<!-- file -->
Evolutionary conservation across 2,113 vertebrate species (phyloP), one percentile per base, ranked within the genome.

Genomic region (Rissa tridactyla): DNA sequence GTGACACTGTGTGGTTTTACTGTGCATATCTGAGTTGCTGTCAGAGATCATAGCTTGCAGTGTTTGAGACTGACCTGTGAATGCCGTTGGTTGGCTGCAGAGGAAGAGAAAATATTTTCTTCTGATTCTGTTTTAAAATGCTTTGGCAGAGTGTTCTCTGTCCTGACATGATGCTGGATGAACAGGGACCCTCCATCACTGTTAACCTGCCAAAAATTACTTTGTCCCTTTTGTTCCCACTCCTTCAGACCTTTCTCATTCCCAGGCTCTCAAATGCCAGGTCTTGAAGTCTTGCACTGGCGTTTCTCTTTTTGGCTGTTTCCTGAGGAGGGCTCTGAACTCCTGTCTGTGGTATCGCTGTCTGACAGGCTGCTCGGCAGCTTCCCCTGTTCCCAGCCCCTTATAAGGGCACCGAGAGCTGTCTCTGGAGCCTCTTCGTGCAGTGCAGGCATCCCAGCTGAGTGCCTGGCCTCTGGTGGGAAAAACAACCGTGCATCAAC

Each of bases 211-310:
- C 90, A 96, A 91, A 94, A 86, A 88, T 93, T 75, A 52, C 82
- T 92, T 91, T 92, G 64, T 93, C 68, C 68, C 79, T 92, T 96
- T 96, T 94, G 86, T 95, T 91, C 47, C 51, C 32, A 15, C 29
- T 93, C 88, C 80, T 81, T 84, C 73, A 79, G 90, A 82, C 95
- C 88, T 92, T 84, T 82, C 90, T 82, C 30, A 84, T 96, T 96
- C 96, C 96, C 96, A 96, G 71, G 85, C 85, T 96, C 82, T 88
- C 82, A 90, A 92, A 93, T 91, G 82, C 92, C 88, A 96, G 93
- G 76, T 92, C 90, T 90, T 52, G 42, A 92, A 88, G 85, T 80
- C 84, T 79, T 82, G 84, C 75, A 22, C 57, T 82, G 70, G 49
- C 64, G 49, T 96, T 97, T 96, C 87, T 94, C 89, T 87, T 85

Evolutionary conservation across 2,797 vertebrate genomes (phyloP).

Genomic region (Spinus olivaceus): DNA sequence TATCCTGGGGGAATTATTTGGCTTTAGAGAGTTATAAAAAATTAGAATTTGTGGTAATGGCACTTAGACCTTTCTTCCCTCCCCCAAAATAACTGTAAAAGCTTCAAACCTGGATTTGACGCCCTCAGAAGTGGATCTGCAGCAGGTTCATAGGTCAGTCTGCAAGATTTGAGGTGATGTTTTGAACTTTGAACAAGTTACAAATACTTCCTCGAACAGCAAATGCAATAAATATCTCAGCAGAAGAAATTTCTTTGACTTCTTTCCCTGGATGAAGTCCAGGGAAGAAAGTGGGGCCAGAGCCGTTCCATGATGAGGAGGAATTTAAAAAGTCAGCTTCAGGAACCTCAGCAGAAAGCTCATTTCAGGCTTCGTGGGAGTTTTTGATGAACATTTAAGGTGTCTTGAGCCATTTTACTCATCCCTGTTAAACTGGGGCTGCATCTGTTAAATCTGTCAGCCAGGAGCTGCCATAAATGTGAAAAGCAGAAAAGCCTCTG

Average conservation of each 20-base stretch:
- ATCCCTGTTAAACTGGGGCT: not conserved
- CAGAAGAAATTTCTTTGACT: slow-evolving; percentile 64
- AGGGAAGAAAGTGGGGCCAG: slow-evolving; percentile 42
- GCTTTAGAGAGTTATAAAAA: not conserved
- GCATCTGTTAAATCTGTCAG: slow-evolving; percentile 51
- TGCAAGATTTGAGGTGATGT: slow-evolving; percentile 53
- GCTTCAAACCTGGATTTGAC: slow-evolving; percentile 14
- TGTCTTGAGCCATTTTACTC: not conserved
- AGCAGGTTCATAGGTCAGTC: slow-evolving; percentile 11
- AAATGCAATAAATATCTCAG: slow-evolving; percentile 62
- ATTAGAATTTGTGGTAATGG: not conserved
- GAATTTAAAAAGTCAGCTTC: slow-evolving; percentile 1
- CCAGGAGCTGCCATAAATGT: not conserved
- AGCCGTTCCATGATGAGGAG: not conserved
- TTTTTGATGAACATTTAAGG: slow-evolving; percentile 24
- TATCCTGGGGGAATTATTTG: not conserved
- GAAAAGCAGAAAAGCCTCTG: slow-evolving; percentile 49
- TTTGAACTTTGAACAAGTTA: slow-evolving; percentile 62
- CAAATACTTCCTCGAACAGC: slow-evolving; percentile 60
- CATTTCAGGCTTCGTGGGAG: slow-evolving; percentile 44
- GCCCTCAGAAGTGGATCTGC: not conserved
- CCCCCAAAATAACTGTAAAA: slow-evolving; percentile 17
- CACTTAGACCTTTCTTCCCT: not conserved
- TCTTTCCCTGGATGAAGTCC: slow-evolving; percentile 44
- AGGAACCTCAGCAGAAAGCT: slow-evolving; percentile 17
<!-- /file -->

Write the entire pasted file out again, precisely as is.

Evolutionary conservation across 2,113 vertebrate species (phyloP), one percentile per base, ranked within the genome.

Genomic region (Rissa tridactyla): DNA sequence GTGACACTGTGTGGTTTTACTGTGCATATCTGAGTTGCTGTCAGAGATCATAGCTTGCAGTGTTTGAGACTGACCTGTGAATGCCGTTGGTTGGCTGCAGAGGAAGAGAAAATATTTTCTTCTGATTCTGTTTTAAAATGCTTTGGCAGAGTGTTCTCTGTCCTGACATGATGCTGGATGAACAGGGACCCTCCATCACTGTTAACCTGCCAAAAATTACTTTGTCCCTTTTGTTCCCACTCCTTCAGACCTTTCTCATTCCCAGGCTCTCAAATGCCAGGTCTTGAAGTCTTGCACTGGCGTTTCTCTTTTTGGCTGTTTCCTGAGGAGGGCTCTGAACTCCTGTCTGTGGTATCGCTGTCTGACAGGCTGCTCGGCAGCTTCCCCTGTTCCCAGCCCCTTATAAGGGCACCGAGAGCTGTCTCTGGAGCCTCTTCGTGCAGTGCAGGCATCCCAGCTGAGTGCCTGGCCTCTGGTGGGAAAAACAACCGTGCATCAAC

Each of bases 211-310:
- C 90, A 96, A 91, A 94, A 86, A 88, T 93, T 75, A 52, C 82
- T 92, T 91, T 92, G 64, T 93, C 68, C 68, C 79, T 92, T 96
- T 96, T 94, G 86, T 95, T 91, C 47, C 51, C 32, A 15, C 29
- T 93, C 88, C 80, T 81, T 84, C 73, A 79, G 90, A 82, C 95
- C 88, T 92, T 84, T 82, C 90, T 82, C 30, A 84, T 96, T 96
- C 96, C 96, C 96, A 96, G 71, G 85, C 85, T 96, C 82, T 88
- C 82, A 90, A 92, A 93, T 91, G 82, C 92, C 88, A 96, G 93
- G 76, T 92, C 90, T 90, T 52, G 42, A 92, A 88, G 85, T 80
- C 84, T 79, T 82, G 84, C 75, A 22, C 57, T 82, G 70, G 49
- C 64, G 49, T 96, T 97, T 96, C 87, T 94, C 89, T 87, T 85

Evolutionary conservation across 2,797 vertebrate genomes (phyloP).

Genomic region (Spinus olivaceus): DNA sequence TATCCTGGGGGAATTATTTGGCTTTAGAGAGTTATAAAAAATTAGAATTTGTGGTAATGGCACTTAGACCTTTCTTCCCTCCCCCAAAATAACTGTAAAAGCTTCAAACCTGGATTTGACGCCCTCAGAAGTGGATCTGCAGCAGGTTCATAGGTCAGTCTGCAAGATTTGAGGTGATGTTTTGAACTTTGAACAAGTTACAAATACTTCCTCGAACAGCAAATGCAATAAATATCTCAGCAGAAGAAATTTCTTTGACTTCTTTCCCTGGATGAAGTCCAGGGAAGAAAGTGGGGCCAGAGCCGTTCCATGATGAGGAGGAATTTAAAAAGTCAGCTTCAGGAACCTCAGCAGAAAGCTCATTTCAGGCTTCGTGGGAGTTTTTGATGAACATTTAAGGTGTCTTGAGCCATTTTACTCATCCCTGTTAAACTGGGGCTGCATCTGTTAAATCTGTCAGCCAGGAGCTGCCATAAATGTGAAAAGCAGAAAAGCCTCTG

Average conservation of each 20-base stretch:
- ATCCCTGTTAAACTGGGGCT: not conserved
- CAGAAGAAATTTCTTTGACT: slow-evolving; percentile 64
- AGGGAAGAAAGTGGGGCCAG: slow-evolving; percentile 42
- GCTTTAGAGAGTTATAAAAA: not conserved
- GCATCTGTTAAATCTGTCAG: slow-evolving; percentile 51
- TGCAAGATTTGAGGTGATGT: slow-evolving; percentile 53
- GCTTCAAACCTGGATTTGAC: slow-evolving; percentile 14
- TGTCTTGAGCCATTTTACTC: not conserved
- AGCAGGTTCATAGGTCAGTC: slow-evolving; percentile 11
- AAATGCAATAAATATCTCAG: slow-evolving; percentile 62
- ATTAGAATTTGTGGTAATGG: not conserved
- GAATTTAAAAAGTCAGCTTC: slow-evolving; percentile 1
- CCAGGAGCTGCCATAAATGT: not conserved
- AGCCGTTCCATGATGAGGAG: not conserved
- TTTTTGATGAACATTTAAGG: slow-evolving; percentile 24
- TATCCTGGGGGAATTATTTG: not conserved
- GAAAAGCAGAAAAGCCTCTG: slow-evolving; percentile 49
- TTTGAACTTTGAACAAGTTA: slow-evolving; percentile 62
- CAAATACTTCCTCGAACAGC: slow-evolving; percentile 60
- CATTTCAGGCTTCGTGGGAG: slow-evolving; percentile 44
- GCCCTCAGAAGTGGATCTGC: not conserved
- CCCCCAAAATAACTGTAAAA: slow-evolving; percentile 17
- CACTTAGACCTTTCTTCCCT: not conserved
- TCTTTCCCTGGATGAAGTCC: slow-evolving; percentile 44
- AGGAACCTCAGCAGAAAGCT: slow-evolving; percentile 17